fistula

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fis·tu·la

(fĭs′chə-lə)
n. pl. fis·tu·las or fis·tu·lae (-lē′)
1. A duct or passage resulting from injury, disease, or a congenital disorder that connects an abscess, cavity, or hollow organ to the body surface or to another hollow organ.
2. Such a passage that has been created intentionally, especially a surgically constructed connection between an artery and a vein that is used for vascular access in hemodialysis.

[Middle English, from Latin, hollow stalk of a reed, pipe, fistula (in the medical sense, probably calqued on Greek surinx, panpipe, fistula); perhaps akin to Latin festūca, straw, stalk; see fescue.]
American Heritage® Dictionary of the English Language, Fifth Edition. Copyright © 2016 by Houghton Mifflin Harcourt Publishing Company. Published by Houghton Mifflin Harcourt Publishing Company. All rights reserved.

fistula

(ˈfɪstjʊlə)
n, pl -las or -lae (-ˌliː)
1. (Pathology) pathol an abnormal opening between one hollow organ and another or between a hollow organ and the surface of the skin, caused by ulceration, congenital malformation, etc
2. obsolete any musical wind instrument; a pipe
[C14: from Latin: pipe, tube, hollow reed, ulcer]
Collins English Dictionary – Complete and Unabridged, 12th Edition 2014 © HarperCollins Publishers 1991, 1994, 1998, 2000, 2003, 2006, 2007, 2009, 2011, 2014

fis•tu•la

(ˈfɪs tʃʊ lə)

n., pl. -las, -lae (-ˌli)
1. Pathol. a narrow passage or duct formed by disease or injury.
2. a surgical opening into a hollow organ for drainage.
[1350–1400; Middle English < Latin: pipe, tube, fistula]
Random House Kernerman Webster's College Dictionary, © 2010 K Dictionaries Ltd. Copyright 2005, 1997, 1991 by Random House, Inc. All rights reserved.
ThesaurusAntonymsRelated WordsSynonymsLegend:
Noun1.fistula - a chronic inflammation of the withers of a horse
animal disease - a disease that typically does not affect human beings
2.fistula - an abnormal passage leading from a suppurating cavity to the body surfacefistula - an abnormal passage leading from a suppurating cavity to the body surface
passageway, passage - a path or channel or duct through or along which something may pass; "the nasal passages"
Based on WordNet 3.0, Farlex clipart collection. © 2003-2012 Princeton University, Farlex Inc.
Translations

fistula

[ˈfɪstjʊlə] N (fistulas or fistulae (pl)) → fístula f
Collins Spanish Dictionary - Complete and Unabridged 8th Edition 2005 © William Collins Sons & Co. Ltd. 1971, 1988 © HarperCollins Publishers 1992, 1993, 1996, 1997, 2000, 2003, 2005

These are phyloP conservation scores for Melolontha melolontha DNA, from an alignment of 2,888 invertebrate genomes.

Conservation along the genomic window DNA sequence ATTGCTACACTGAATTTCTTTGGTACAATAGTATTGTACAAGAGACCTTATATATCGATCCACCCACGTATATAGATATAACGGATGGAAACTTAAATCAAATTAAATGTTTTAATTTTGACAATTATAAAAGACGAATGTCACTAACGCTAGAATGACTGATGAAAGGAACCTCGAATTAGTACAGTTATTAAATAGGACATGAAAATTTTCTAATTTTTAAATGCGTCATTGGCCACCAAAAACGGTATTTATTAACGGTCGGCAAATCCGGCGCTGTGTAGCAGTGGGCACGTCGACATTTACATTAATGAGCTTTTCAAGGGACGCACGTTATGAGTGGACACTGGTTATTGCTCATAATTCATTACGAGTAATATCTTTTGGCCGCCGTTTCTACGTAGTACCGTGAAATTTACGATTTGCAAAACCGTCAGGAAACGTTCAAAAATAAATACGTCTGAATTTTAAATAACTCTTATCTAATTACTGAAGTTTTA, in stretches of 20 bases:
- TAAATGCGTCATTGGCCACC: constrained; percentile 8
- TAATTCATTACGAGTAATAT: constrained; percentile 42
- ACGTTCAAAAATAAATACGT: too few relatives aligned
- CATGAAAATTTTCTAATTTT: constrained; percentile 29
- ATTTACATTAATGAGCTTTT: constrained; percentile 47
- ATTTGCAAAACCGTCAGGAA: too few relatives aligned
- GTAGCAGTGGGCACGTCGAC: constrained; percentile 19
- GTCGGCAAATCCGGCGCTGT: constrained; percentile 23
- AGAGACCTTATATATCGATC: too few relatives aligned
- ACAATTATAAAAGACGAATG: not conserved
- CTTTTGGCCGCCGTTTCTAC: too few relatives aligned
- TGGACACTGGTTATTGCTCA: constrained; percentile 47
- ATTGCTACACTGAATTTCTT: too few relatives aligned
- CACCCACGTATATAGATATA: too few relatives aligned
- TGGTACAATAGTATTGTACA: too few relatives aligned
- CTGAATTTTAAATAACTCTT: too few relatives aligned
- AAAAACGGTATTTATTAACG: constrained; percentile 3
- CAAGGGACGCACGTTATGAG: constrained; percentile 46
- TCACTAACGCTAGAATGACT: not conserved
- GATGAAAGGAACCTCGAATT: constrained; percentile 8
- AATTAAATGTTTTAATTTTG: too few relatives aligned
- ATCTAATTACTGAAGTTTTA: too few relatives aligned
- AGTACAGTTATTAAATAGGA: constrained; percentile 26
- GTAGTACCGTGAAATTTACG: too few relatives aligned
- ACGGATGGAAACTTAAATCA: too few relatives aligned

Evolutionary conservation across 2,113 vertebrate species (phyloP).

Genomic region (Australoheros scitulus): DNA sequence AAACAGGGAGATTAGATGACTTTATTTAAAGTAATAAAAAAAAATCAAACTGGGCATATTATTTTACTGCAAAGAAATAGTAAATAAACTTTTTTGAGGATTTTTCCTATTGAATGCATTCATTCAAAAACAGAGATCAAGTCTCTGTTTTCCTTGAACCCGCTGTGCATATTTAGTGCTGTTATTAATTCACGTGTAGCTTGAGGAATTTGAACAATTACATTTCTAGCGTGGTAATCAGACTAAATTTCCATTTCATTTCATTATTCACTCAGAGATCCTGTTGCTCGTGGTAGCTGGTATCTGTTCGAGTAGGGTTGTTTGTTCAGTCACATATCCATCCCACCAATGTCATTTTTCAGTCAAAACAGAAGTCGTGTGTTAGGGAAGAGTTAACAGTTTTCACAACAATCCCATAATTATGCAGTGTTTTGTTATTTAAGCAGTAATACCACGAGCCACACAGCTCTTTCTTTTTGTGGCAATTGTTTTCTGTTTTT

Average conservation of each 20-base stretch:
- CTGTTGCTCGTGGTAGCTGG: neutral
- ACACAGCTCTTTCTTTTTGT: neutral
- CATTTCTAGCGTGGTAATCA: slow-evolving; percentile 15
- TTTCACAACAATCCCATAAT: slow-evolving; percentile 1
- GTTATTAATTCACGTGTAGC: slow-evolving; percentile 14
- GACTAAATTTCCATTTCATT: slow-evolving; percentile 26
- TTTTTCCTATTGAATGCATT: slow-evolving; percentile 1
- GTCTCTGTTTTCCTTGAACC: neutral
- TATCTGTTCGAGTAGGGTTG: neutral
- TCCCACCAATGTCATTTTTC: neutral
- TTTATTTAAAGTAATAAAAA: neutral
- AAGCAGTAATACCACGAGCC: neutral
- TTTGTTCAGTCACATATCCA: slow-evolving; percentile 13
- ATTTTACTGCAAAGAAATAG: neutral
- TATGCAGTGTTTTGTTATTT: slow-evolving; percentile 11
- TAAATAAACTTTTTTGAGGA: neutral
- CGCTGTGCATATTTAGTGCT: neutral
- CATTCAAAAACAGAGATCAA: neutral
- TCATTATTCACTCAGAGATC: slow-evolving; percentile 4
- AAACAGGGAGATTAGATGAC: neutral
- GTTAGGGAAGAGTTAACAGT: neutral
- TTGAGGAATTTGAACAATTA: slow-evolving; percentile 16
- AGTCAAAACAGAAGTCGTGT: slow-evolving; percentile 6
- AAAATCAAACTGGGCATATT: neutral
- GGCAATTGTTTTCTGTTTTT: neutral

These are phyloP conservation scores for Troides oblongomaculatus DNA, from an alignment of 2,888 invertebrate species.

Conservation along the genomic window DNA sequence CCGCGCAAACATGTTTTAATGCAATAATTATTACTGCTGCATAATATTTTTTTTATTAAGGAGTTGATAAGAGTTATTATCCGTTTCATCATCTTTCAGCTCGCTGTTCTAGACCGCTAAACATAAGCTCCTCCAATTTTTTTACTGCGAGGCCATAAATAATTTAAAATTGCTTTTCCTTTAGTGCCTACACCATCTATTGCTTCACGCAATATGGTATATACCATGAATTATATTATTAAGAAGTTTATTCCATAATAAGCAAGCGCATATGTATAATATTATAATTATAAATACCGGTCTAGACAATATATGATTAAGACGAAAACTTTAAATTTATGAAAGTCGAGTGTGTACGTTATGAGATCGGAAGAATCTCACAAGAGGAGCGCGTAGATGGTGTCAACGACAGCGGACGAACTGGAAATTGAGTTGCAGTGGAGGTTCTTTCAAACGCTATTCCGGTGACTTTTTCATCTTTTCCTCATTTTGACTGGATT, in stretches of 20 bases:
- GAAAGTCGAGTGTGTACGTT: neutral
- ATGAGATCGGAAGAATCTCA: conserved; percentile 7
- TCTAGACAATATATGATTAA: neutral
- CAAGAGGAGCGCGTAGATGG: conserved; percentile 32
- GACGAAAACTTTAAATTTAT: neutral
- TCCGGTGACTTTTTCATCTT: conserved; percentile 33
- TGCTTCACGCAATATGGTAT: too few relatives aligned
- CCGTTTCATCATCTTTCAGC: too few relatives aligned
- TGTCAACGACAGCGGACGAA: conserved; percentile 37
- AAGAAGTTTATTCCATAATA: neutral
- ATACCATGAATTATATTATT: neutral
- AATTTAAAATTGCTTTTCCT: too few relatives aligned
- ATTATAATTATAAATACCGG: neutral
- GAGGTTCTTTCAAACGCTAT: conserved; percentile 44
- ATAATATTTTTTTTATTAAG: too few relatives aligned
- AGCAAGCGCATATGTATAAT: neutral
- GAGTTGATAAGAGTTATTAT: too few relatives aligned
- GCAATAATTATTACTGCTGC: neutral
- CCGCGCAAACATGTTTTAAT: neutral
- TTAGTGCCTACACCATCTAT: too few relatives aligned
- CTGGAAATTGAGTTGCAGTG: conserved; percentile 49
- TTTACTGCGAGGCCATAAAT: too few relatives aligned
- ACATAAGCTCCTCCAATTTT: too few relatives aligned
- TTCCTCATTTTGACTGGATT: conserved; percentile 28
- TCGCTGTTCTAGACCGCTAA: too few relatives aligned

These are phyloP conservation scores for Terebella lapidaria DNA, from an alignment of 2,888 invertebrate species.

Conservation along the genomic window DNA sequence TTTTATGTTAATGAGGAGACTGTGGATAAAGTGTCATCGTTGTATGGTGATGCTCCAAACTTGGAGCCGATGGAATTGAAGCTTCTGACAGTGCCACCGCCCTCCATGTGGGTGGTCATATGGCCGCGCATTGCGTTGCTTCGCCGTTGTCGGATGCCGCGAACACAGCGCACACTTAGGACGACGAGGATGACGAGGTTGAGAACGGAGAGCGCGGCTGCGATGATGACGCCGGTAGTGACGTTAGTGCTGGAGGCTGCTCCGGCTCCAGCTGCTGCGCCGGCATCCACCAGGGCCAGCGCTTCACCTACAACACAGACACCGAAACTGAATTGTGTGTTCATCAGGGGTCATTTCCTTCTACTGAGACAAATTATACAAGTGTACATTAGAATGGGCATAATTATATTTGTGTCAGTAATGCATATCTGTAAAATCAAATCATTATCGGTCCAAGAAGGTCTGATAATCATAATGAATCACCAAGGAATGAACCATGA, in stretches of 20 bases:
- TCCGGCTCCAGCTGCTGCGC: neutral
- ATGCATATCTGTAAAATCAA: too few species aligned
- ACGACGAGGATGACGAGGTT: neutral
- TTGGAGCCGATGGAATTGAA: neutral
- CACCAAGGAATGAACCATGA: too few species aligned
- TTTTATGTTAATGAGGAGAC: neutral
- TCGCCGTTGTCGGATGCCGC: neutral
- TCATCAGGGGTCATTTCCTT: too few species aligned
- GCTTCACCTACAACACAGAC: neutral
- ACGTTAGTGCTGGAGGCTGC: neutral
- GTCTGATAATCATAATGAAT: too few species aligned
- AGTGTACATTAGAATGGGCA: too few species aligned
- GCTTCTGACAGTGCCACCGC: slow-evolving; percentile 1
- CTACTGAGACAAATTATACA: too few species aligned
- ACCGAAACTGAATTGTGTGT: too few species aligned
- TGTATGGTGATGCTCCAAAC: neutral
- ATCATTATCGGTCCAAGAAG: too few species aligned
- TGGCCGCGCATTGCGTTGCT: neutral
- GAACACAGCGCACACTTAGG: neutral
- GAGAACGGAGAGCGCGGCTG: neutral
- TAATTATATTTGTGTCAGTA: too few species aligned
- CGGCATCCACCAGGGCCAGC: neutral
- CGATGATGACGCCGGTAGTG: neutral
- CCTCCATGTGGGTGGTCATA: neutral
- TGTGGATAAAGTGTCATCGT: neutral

fistula

[ˈfɪstjʊlə] nfistola
Collins Italian Dictionary 1st Edition © HarperCollins Publishers 1995

fis·tu·la

n. fístula, canal o pasaje anormal que permite el paso de secreciones de una cavidad a otra o a la superficie exterior;
anal ______ anal;
arteriovenous ______ arteriovenosa;
biliary ______ biliar.
English-Spanish Medical Dictionary © Farlex 2012

fistula

n (pl -las o -lae) fístula; anal — fístula anal; arteriovenous — fístula arteriovenosa; mucous — fístula mucosa
English-Spanish/Spanish-English Medical Dictionary Copyright © 2006 by The McGraw-Hill Companies, Inc. All rights reserved.
References in periodicals archive ?
A WF and ureterovaginal fistula will sometimes occur together, which means that abnormal cystoscopy findings in a patient who experiences leakage does not necessarily rule out the presence of a concurrent ureterovaginal fistula.
If not diagnosed and treated early, ureteric pathology is associated with worsening morbidity, including delayed hospital stay, risk of reoperation, compromise of the initial surgery, infection, ureterovaginal fistula, and loss of kidney function [4].
* What postoperative care will be required for a woman who presents with a ureterovaginal fistula?
This condition is very rare and accounts for 1% to 4% of all urogenital fistulas, including vesicovaginal fistula, ureterovaginal fistula, and urethrovaginal fistula [1,2].
Vesicovaginal fistula was seen in 69.9%, 25.7% were ureterovaginal fistula, 2.7% vesicouterine fistula and 0.88% each urethrovaginal fistula and combined fistula.
Objective: To assess the etiological factors and the outcome of ureterovaginal fistula in an urban setting.
The three major complications in the same-day group involved one ureterovaginal fistula diagnosed several weeks after surgery and two patients who required a second surgery for delayed vaginal bleeding several weeks after hysterectomy.
The ObGyn referred her to a urologist who diagnosed stricture of the left ureter with a ureterovaginal fistula. A nephrostomy procedure was performed.
Types of ureteric injury (Table 2) were ureteral transaction in one case, suture ligation in one case, ureterovaginal fistula in 5 cases.
In addition-t-o the hysterectomy, there were four postoperative complications: one necrosis of the right uterine cornua, one ureterovaginal fistula, and two lymphocysts.